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Should You Change Doctors?

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Heather Millar - Blogs
By Heather MillarAward-winning writerMarch 15, 2016
From the WebMD Archives

“I don’t really feel comfortable with my doctor.” I’ve heard a lot of fellow cancer patients and survivors say something to this effect.

Sometimes, it sounds something like, “I don’t click with my doc, and I wonder if I should do something about it.”

But other times, the statement includes a feeling of powerlessness, “I don’t click with my doc, and there’s nothing I can do.”

Let me say up front that I’ve never experienced this in cancer treatment. I chose my medical team for very specific reasons (I wanted the smartest team I could find, and looked for emotional support elsewhere). But I did experience a doctor dilemma when I was going through another medical challenge: trying to get pregnant. I won’t go into all the lengthy details, suffice to say that having a kid was a years-long, complicated process for my husband and me.

We started that journey with one doc. She was super smart, responsive, professional. She was usually the brainiest person in the room. But I didn’t feel comfortable with her. She just wasn’t warm. I didn’t feel I could just chat with her, and I’m the kind of person who usually can talk to a rock.

So halfway through the process, I asked to switch doctors. Thankfully, I was getting treatment at a big practice at a big medical center, so there were choices.

I chose another brainiac female doctor, but this one just overflowed with concern and empathy. She reassured me at every step. I felt that she really understood how scared and desperate patients feel during fertility treatments.

I remember lying in the hospital after the embryo transfer that resulted in my now 15-year-old daughter. My doctor came up to me, and she looked into my eyes. In that moment, I felt like she was looking into my nervous, hopeful soul. She squeezed my arm, and said softly, “Good luck.”

I don’t know if her bedside manner helped ensure the success of that fertility treatment cycle, but I like to think that it did.

We don’t fully understand the role of stress and emotional upset in illness. But I think patients, especially cancer patients, should try for every advantage they can get. If you don’t feel comfortable with your doctor, for whatever reason, then change!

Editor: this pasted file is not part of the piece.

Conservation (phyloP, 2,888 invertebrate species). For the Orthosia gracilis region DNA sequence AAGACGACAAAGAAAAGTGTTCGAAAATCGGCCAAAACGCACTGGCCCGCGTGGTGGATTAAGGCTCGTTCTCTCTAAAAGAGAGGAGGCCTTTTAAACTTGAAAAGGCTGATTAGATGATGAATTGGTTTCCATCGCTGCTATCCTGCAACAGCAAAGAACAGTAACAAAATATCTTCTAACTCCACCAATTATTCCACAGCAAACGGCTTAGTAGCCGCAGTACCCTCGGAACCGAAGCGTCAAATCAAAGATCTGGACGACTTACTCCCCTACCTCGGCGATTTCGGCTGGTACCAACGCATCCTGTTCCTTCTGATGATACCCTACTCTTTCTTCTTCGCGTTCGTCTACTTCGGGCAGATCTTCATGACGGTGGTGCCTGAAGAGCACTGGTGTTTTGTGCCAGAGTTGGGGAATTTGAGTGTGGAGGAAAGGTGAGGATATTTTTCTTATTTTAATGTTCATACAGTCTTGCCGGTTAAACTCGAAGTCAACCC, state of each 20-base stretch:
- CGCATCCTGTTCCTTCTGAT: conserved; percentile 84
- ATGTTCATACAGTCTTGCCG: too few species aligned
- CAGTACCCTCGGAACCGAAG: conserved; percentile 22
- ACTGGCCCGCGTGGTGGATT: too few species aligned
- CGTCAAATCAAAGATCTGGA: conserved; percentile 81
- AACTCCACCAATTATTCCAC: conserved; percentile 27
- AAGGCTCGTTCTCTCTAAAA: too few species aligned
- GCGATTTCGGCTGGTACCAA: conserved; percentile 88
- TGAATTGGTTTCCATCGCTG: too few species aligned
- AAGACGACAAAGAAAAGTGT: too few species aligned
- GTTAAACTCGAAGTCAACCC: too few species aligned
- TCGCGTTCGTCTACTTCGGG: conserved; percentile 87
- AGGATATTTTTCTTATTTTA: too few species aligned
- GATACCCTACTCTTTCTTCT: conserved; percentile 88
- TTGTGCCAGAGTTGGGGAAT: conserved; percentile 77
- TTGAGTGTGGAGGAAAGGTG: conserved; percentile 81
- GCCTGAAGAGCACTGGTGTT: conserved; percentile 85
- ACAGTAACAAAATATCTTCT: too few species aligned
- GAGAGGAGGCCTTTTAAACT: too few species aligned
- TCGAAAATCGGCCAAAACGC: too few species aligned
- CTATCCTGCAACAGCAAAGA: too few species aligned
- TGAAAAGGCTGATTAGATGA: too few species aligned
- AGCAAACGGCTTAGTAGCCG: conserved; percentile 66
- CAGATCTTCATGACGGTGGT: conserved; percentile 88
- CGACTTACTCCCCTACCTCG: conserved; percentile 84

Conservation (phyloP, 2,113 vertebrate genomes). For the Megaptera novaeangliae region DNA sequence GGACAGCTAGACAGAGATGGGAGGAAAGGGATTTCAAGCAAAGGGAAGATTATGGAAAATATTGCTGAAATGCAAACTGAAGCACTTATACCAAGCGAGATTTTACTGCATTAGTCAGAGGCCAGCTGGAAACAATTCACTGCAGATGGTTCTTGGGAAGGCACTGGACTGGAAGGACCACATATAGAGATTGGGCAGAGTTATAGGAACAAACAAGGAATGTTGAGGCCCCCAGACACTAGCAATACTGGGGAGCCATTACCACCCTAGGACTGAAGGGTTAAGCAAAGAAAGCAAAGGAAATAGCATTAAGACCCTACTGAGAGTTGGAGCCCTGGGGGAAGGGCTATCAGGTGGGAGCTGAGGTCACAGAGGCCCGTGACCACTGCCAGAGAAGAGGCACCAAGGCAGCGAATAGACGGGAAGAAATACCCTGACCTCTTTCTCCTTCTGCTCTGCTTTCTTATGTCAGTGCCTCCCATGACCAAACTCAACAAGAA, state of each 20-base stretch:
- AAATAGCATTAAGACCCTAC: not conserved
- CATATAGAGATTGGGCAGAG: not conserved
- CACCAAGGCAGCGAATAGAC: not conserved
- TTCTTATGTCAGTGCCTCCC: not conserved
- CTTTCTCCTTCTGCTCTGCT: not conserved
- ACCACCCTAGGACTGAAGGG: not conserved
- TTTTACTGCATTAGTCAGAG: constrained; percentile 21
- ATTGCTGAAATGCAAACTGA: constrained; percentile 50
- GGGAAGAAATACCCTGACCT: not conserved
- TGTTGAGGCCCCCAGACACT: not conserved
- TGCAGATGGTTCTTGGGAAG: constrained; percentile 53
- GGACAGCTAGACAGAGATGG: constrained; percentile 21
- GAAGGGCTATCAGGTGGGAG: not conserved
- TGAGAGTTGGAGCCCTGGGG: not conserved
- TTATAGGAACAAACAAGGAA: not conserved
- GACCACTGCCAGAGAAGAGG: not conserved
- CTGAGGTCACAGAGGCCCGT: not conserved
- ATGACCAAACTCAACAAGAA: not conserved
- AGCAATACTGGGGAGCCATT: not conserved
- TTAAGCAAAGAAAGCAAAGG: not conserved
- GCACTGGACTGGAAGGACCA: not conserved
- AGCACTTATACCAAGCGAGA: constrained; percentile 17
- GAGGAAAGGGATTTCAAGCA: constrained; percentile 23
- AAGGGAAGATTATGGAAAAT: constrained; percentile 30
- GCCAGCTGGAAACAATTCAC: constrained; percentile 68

There are lots of oncologists in the world. All with different styles and personalities. And there are lots of patients in the world – likewise, with different styles and personalities. Compatibility is important. You’re going to be relying on this person through harrowing treatments, through uncertainty, through setbacks and triumphs. You should feel comfortable with this person.

Don’t worry about hurting your doctor’s feelings. (I did worry about this in the situation I described above, but I got over it and now have a cordial relationship with the first doctor.) Don’t worry about not having “a good reason,” a medical reason.

You’re a cancer patient. You are coping with so many things. Feeling weird about your medical oncologist/surgeon/radiation oncologist should not be one of those pain points.

If you can’t relate to your medical team, make a change. The National Institutes of Health publishes a good guide on how to pick a doctor, and WebMD has this overview on picking medical specialists.

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About the Author
Heather Millar

Heather Millar is an award-winning freelance magazine writer and author with wide-ranging interests including health, science, the environment, geopolitics, technology, parenting, and Asian affairs. 

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